Location-Based Marketing: Reaching out to Customers on the Move

Location-based marketing has received great attention in recent years. The application possibilities are hardly limited.

Location-based marketing has received great attention in recent years. Location-based data is increasingly changing consumer behavior: people on the move are more and more frequently using services that make their daily lives easier or provide useful information. This trend also has an effect on the buying behavior: According to a current study, at least 30% of consumers worldwide use their mobile device (smartphone or tablet) as the most important aid to their purchase decision. That is why for many companies, location-based marketing is becoming a central component of their marketing strategy.


Location-based services are location-specific mobile services, primarily apps. They provide information or functions to smartphone users, depending on their location. When this technology is used by companies as a direct marketing strategy, it is referred to as location-based marketing. Location-based marketing offers marketers the opportunity to address users in an innovative and personalized way and send relevant messages at just the right moment.


The term geofencing is directly related to the topic. It triggers an action, such as sending a push notification, when a smartphone user enters a defined geographic area. Assigning not only location data, but also anonymized tags (e.g., age, gender, length of stay, visited shops) to the user enables an even more customer-focused and relevant communication. Having a corresponding app installed on the smartphone is the prerequisite for geofencing. The technology is not restricted to outdoor areas, but can also be used indoors. In buildings, smartphones are typically located via Bluetooth beacons or Wi-Fi: existing Wi-Fi networks or Bluetooth beacons transmit signals that are used by the app for positioning.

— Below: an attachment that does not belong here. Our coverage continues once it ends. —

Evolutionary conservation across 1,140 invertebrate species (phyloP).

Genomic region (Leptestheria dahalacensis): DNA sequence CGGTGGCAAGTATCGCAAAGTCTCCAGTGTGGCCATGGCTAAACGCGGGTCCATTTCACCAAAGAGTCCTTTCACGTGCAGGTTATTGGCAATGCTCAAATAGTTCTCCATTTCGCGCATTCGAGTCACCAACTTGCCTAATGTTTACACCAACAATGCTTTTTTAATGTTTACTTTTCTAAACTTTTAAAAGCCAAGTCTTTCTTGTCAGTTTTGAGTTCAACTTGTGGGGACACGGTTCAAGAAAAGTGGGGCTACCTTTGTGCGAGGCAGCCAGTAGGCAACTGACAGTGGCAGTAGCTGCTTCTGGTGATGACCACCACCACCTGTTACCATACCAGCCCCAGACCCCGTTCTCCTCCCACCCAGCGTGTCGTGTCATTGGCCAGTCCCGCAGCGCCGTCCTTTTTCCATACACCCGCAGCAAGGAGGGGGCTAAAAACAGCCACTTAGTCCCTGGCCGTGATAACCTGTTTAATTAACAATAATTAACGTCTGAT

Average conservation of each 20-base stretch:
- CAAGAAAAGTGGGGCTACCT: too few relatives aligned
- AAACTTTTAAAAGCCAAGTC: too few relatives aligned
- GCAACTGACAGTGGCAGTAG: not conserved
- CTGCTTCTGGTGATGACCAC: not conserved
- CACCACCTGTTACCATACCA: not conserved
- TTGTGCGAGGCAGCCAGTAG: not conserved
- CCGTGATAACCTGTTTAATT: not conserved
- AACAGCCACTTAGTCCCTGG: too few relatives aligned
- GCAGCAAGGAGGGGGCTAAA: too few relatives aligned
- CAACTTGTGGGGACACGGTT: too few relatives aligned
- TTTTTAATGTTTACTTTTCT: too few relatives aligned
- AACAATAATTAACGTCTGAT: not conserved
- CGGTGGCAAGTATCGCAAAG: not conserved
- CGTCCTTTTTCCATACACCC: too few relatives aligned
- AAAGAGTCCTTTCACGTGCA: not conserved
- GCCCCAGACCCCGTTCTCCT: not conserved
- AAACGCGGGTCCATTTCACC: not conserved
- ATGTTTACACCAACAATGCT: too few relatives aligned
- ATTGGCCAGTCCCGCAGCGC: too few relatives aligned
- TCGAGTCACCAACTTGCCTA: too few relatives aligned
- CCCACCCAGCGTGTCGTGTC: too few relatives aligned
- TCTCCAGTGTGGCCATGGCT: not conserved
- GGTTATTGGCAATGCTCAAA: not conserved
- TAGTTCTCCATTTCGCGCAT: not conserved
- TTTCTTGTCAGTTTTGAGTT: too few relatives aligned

The application possibilities of location-based marketing are hardly limited. Shop owners can use location data combined with other contextual information such as weather information or purchasing history in order to submit suitable offers. Restaurants can offer coupons or call attention to current special offers. Leisure facilities have the possibility to inform (potential) visitors about opening times and events. In the event sector, location-based marketing can be used to provide live information about the course of the event or the current waiting times (for example in the catering area). The push notifications should, however, be used with care – less is often more. If the location-based services offer real added value, they enjoy a high level of acceptance among users. For marketers, the technology offers the decisive advantage that it provides detailed insights on indicators such as length of stay or return visit rate, and that it enables precise customer journey analysis. As a result, the success of campaigns can be measured not only in the online, but also in the offline world.

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